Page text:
Walk Ultra Low Mitsubishi Outlander PHEV on a London street. Extremely low-emission vehicles like this can cost as little as 2p per mile, and some electric cars and vans have a range of up to 700 miles.
This is what they had to say:
Convenience is paramount for Nik Seth, who says: “Sheffield Council enables charging points on the streets. We live in a row house so we can’t charge a car on our drive / garage. ”Renars Simenovskis pointed out the need; “More charging points and cheaper electric cars? I live in an apartment, so there is no way to charge it overnight, but I would like to have one. “
Stuart Havenhand kept it simple, saying “Nowt” and David Baugh were only influenced if “the price of the purchase was not excessive”.
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Kathleen Hassanali is strongly against her if her reaction suggests it; “Nothing… still have to use batteries and children are used to mining a component for them. Then there is the electricity installation, which is used there. “
Some people were (or are rather) more open to electrical switches, like Richard Bloor, who said; “So many anti-BEV people speak with such authority about something they obviously haven’t researched and don’t know about.”
The frequent commentator Eugene Solomon presented an interesting take; “How about manufacturers leasing design copyrights for vintage cars so that you can get a new electric car that looks like an Aston Martin DB5 or an E-Type Jag? That would be an incentive, wouldn’t it? ”- that would be great, but I doubt that such manufacturers would allow their intellectual property to be used by other companies. There are some nice conversions, however, such as the classic e-Mustang that someone developed.
Neil Taylor is; “I’m pretty sure if all I can smell in the Asda parking lot is diesel fumes mostly from older cars and vans, old VWs, Vauxhalls seem to be by far the worst, and many just sit there with their engines ticking.” waiting for someone. ”When shopping, it doesn’t help if the parking lot is covered. I can end a shift with burning eyes and chest tightness if it’s really bad. The sooner the better, although I can’t see it until I retire. “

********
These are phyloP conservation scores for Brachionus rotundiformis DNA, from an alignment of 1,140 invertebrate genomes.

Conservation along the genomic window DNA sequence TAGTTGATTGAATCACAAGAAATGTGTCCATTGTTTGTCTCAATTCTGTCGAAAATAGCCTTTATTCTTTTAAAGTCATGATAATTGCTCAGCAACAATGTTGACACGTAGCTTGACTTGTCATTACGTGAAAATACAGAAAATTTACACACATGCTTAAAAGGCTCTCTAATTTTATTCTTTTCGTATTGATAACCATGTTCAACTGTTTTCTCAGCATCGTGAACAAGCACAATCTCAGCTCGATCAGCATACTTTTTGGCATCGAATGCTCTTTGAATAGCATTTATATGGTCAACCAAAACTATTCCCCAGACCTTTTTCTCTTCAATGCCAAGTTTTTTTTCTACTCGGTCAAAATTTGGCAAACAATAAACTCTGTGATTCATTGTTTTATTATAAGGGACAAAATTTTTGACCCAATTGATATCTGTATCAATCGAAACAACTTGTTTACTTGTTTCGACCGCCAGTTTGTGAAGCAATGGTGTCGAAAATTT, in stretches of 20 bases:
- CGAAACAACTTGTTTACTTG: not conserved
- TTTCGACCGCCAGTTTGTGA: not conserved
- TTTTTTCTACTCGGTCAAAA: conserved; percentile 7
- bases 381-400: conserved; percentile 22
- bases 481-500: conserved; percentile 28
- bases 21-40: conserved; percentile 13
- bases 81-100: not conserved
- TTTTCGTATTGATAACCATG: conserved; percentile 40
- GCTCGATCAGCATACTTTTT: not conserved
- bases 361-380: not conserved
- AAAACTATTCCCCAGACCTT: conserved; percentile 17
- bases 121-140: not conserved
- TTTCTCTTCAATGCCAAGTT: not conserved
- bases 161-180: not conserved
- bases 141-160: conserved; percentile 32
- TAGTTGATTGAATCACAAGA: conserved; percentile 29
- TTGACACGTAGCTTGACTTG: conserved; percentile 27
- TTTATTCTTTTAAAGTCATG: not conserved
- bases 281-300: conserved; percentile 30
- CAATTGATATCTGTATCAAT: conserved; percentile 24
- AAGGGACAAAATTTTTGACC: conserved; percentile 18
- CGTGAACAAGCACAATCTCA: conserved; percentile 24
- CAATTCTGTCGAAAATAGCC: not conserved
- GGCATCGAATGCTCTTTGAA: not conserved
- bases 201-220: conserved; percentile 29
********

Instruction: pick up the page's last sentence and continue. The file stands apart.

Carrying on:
And Nigel Brewitt just wants them to be; “Cheaper, better range, faster charging, more charging points. Not really much ”- we assume that if you don’t ask, you won’t get anything. Nice try anyway. Meanwhile, Matt wants to see Loxley; “Better batteries, lower prices, self-charging, because the electricity has to be generated somehow and I’m sure most of it doesn’t come from the sun or wind.”
Rob Linley hopes so; “The electricity suppliers / the grid have enough capacity for us to leave out diesel and gasoline so that we can ALL connect to the grid … by the way, they don’t have it and will have to build a few nuclear power plants to meet the demand and NO, we can’t rely on wind turbines and solar because it’s not always windy or the right type of wind and / or sun … Money should be put into tidal power and hydrogen technology. “
However, some remain unconvinced by the current eco-focus on battery-powered electric cars, such as John Land, who says; “Absolutely nothing will convince me to own an electric vehicle, that’s a stupid idea, hydrogen fuel cell technology is the way forward, not plugging in the electric vehicle” – options are always good and for some reason the hydrogen fuel cells seem -Technology having lost much of its importance in popularity and focus, wonder why?
Finally, electrician, said Craig Sparky Smedley; “Imagine living in a row house with no parking and the whole street has an extension that goes over the sidewalk, etc. It’s ridiculous and if you looked at it you would agree. Infrastructure is not in place, every road transformer needs to be updated so much more power can flow to every house, your own supply if not 100a needs to be updated now, battery life is 3 to 5, I can go on. Yes it is there, but it will never replace most cars and it definitely isn’t greener or cleaner with adding millions more batteries to the environment. You’re just shifting pollution from one source to another, which is not the way to go at all in my opinion. All the best with that, I can’t wait to see your electricity bill. “
One thing is for sure, opinions are certainly divided and in the months and years to come it will be a discussion that will only get more intense as the pressure to move away from fossil fuels increases (and not just on the planet). But first things first: We certainly need a significantly better infrastructure that ensures that all those who switch can charge their car without any problems, as well as lower entry costs and incentives for switching so that electric cars are as accessible as possible. It will take time.
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